On the other hand, get will return a nested data structure, where all nested AE lists will be converted to perl array references, and all nested AE records will be converted to perl hash references. In scalar context, only the first element of the base list will be returned for AE lists.

Also, get will attempt to convert other data into a more usable form (such as resolving aliases into paths).

pack_ppc(ID, NAME, SERVER[, ZONE])

Note: Not implemented under Mac OS X.

Packs a PPC record suitable for using in build_event and do_event. Accepts the 4-character ID of the target app, the name of the app as it may appear in the PPC Chooser, and the server and zone it is on. If not supplied, zone is assumed to be '*'.

pack_eppc(ID, NAME, HOST)

Note: Not implemented under Mac OS X (see pack_eppc_x).

Packs an EPPC record suitable for using in build_event and do_event. Accepts the 4-character ID of the target app, the name of the app as it may appear in the PPC Chooser, and the hostname of the machine it is on. Requires Mac OS 9.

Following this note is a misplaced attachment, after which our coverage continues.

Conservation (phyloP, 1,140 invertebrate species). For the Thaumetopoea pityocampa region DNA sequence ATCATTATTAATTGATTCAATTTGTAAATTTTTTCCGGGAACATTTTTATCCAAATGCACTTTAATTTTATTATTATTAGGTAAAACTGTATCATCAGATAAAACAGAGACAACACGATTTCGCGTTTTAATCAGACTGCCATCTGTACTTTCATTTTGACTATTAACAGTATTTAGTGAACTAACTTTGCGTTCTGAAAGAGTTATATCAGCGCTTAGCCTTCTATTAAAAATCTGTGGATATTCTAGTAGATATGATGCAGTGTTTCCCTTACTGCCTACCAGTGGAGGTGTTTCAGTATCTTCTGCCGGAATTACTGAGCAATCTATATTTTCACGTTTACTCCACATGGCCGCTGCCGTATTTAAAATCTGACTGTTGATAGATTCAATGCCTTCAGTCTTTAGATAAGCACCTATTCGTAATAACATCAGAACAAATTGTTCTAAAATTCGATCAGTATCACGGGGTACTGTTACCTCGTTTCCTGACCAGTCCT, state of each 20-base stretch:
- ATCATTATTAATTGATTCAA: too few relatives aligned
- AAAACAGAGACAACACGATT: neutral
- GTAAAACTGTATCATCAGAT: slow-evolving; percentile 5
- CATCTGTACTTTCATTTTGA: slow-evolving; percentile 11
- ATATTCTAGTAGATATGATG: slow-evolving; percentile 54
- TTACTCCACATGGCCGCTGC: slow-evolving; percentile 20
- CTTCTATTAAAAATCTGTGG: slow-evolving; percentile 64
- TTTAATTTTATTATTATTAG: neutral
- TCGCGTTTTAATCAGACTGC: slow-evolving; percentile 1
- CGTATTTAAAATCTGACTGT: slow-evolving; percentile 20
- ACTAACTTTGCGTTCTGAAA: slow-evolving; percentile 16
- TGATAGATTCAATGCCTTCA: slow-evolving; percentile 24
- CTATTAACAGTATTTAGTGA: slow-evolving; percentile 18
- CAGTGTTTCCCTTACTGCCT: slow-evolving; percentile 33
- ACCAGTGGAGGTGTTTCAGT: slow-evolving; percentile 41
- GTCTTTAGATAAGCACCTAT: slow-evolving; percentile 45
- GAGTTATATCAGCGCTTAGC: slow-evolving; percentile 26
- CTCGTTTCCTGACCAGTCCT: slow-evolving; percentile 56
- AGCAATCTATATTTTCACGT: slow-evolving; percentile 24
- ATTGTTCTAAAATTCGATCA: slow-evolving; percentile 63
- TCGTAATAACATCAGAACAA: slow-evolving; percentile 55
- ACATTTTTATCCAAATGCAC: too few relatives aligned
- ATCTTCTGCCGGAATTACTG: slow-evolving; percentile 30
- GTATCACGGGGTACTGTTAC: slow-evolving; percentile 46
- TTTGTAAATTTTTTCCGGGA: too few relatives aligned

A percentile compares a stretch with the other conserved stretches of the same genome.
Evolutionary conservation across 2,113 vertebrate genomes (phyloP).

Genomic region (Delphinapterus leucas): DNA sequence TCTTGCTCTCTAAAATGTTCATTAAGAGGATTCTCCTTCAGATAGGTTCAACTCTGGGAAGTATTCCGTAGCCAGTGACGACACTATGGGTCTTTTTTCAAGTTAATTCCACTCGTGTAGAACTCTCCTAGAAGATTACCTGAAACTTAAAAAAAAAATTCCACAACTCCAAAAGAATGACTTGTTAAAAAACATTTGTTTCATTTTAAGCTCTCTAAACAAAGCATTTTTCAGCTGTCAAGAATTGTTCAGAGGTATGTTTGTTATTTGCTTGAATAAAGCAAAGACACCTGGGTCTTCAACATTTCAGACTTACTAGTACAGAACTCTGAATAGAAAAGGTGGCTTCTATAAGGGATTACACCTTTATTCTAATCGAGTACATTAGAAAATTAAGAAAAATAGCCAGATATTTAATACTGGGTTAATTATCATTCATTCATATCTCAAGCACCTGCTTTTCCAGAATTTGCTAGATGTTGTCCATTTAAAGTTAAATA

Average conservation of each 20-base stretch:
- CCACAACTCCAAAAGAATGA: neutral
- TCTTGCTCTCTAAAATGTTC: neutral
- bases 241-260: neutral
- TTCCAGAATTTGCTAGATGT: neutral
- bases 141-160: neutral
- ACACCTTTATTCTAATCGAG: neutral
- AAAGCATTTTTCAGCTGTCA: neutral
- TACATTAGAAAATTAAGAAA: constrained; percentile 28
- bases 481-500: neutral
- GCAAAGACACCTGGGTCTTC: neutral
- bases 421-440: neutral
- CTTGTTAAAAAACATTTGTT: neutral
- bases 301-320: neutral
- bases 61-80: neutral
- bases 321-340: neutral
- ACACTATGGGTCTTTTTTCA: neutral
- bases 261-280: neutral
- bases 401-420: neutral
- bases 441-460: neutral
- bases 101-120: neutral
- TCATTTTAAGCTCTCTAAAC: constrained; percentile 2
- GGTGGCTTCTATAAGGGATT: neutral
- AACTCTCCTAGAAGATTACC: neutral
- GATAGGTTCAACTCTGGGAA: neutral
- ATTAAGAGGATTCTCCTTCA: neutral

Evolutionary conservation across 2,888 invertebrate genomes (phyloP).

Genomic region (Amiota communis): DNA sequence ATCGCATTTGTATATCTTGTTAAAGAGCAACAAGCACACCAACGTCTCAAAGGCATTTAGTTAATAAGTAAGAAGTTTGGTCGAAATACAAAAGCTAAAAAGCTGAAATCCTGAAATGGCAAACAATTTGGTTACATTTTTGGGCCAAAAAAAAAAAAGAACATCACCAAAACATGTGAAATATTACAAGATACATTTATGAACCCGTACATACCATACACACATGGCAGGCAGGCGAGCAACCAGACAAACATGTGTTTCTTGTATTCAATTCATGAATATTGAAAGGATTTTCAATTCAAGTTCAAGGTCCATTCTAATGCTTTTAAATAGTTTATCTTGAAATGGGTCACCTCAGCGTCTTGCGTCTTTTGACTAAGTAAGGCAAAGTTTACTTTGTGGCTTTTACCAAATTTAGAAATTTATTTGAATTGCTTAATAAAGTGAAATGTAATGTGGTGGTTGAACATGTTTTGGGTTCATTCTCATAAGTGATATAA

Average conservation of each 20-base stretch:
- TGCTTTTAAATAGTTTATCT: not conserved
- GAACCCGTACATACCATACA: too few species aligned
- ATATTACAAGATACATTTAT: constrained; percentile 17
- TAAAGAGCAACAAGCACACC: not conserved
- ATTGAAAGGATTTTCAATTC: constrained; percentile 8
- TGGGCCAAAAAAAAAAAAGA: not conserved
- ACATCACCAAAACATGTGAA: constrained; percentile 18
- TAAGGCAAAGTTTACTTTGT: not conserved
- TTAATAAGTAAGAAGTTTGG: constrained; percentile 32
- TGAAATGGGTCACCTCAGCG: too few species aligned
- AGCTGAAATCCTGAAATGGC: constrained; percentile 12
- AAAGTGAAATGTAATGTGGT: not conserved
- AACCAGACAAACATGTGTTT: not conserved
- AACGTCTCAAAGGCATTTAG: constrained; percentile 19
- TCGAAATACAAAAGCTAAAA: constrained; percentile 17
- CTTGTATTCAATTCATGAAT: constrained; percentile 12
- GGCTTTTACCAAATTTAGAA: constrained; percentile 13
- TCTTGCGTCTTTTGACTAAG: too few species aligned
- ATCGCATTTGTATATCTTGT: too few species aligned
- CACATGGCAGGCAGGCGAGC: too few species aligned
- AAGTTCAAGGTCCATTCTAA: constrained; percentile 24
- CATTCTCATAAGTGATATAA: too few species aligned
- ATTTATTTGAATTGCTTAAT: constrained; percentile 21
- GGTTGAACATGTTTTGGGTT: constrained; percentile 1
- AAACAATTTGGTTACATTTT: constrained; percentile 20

Note: Not implemented under Mac OS (see pack_eppc).

Packs an EPPC record suitable for using in build_event and do_event under Mac OS X. Accepts the name of the app, the hostname of the machine it is on, and, optionally, the uid of the owner of the app, the process ID of the app, and the username/password to connect with. Note that it is normally preferable to allow the Keychain to handle the username/password (enter it the first time it is asked for, and select "Add to Keychain?"). Requires Mac OS X.

Note: the UID/PID stuff doesn't actually work for me, in my tests. Huh.

Note: the eppc port (for both Mac OS and Mac OS X) is 3031.


Simply packs a PSN into a double long.


Note: Mac OS X only.

Converts a PID into a PSN, then calls pack_psn.


Exports functions do_event, build_event, handle_event, pack_ppc, pack_eppc, pack_psn, pack_pid. All the symbols from Mac::AppleEvents are available in @EXPORT_OK and through the all export tag.


Chris Nandor <>,

Copyright (c) 1998-2005 Chris Nandor. All rights reserved. This program is free software; you can redistribute it and/or modify it under the same terms as Perl itself.


Mac::AppleEvents, Mac::OSA, Mac::OSA::Simple, macperlcat, Inside Macintosh: Interapplication Communication.